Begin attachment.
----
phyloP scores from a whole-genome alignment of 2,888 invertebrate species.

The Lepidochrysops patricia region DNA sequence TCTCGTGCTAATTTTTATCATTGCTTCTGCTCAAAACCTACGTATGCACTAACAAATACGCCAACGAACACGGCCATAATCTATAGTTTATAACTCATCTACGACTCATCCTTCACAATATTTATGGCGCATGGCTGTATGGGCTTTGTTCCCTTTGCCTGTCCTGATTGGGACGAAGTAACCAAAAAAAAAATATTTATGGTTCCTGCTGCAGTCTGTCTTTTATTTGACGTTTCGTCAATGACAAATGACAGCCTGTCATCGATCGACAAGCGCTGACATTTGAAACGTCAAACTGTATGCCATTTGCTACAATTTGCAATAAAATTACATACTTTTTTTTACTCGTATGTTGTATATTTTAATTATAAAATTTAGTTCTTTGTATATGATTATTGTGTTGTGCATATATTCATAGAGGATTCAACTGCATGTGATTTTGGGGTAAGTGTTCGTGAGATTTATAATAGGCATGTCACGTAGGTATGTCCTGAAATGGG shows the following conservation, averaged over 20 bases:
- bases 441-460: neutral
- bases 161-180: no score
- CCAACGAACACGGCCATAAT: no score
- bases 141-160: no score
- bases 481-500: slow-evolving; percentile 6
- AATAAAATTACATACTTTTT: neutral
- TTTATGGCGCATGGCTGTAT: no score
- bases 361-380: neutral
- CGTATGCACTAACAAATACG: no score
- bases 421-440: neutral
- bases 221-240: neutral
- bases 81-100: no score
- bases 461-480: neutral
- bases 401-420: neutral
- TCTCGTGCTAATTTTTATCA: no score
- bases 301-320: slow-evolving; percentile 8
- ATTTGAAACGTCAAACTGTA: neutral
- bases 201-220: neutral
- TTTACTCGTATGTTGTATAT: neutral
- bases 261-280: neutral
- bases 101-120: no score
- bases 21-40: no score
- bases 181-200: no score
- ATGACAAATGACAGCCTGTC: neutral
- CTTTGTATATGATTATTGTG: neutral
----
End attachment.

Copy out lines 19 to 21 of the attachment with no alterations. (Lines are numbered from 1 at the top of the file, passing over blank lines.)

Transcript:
- ATTTGAAACGTCAAACTGTA: neutral
- bases 201-220: neutral
- TTTACTCGTATGTTGTATAT: neutral